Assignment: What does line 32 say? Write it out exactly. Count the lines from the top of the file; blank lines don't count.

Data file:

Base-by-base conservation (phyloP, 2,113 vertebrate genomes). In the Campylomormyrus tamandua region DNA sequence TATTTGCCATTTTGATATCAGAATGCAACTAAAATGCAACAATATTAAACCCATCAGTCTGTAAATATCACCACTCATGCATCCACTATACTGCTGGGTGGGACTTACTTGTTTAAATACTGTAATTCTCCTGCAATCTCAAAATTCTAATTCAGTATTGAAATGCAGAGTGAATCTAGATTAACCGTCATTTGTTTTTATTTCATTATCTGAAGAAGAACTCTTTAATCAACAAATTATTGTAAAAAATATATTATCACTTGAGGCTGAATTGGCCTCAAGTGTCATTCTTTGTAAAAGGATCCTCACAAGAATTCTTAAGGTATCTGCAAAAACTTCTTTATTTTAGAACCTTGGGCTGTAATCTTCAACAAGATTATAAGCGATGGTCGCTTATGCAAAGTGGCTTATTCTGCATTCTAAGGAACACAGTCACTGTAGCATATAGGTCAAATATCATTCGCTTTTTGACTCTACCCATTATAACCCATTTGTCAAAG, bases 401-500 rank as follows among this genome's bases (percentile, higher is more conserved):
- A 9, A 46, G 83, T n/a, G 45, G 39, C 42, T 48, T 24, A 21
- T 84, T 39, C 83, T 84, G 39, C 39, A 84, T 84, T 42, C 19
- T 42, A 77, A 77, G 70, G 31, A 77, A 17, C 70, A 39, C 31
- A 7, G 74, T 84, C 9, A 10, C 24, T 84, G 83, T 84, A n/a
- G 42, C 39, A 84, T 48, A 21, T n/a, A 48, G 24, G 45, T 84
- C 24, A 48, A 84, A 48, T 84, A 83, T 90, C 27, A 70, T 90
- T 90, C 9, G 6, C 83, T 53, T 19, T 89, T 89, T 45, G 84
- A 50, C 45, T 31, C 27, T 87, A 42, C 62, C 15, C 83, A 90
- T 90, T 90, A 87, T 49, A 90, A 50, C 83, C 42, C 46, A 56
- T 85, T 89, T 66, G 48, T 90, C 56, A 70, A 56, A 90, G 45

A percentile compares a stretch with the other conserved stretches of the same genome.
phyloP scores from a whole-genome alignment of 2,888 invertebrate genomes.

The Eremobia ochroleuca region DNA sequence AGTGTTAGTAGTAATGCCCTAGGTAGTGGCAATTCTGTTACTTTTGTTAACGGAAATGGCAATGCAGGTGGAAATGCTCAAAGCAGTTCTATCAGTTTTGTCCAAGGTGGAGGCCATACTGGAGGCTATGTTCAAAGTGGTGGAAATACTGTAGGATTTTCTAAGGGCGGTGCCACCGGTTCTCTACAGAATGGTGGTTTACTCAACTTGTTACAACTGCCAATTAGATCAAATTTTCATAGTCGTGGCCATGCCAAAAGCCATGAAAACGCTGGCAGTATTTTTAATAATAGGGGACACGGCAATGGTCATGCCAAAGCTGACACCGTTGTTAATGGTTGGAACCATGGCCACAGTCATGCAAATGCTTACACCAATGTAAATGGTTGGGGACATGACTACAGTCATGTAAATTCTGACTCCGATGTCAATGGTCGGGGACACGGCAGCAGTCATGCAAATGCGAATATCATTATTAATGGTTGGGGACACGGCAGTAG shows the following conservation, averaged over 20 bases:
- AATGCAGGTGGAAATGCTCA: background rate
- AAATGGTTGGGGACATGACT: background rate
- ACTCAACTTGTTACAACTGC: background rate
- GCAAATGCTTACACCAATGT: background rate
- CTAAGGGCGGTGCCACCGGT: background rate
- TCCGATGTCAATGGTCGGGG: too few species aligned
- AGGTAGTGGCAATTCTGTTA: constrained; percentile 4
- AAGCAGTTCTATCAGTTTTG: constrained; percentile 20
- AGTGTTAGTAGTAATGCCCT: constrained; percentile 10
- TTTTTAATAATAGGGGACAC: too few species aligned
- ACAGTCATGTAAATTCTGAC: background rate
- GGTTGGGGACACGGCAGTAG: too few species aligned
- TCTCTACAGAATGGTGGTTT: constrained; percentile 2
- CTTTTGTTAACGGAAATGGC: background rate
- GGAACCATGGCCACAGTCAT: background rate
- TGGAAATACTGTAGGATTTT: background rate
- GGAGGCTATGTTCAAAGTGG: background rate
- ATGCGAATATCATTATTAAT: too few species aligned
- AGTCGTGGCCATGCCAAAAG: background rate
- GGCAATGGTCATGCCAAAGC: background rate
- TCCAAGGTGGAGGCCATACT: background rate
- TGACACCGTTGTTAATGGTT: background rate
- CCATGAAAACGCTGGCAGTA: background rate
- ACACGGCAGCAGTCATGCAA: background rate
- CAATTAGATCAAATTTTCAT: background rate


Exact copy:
- ATGCGAATATCATTATTAAT: too few species aligned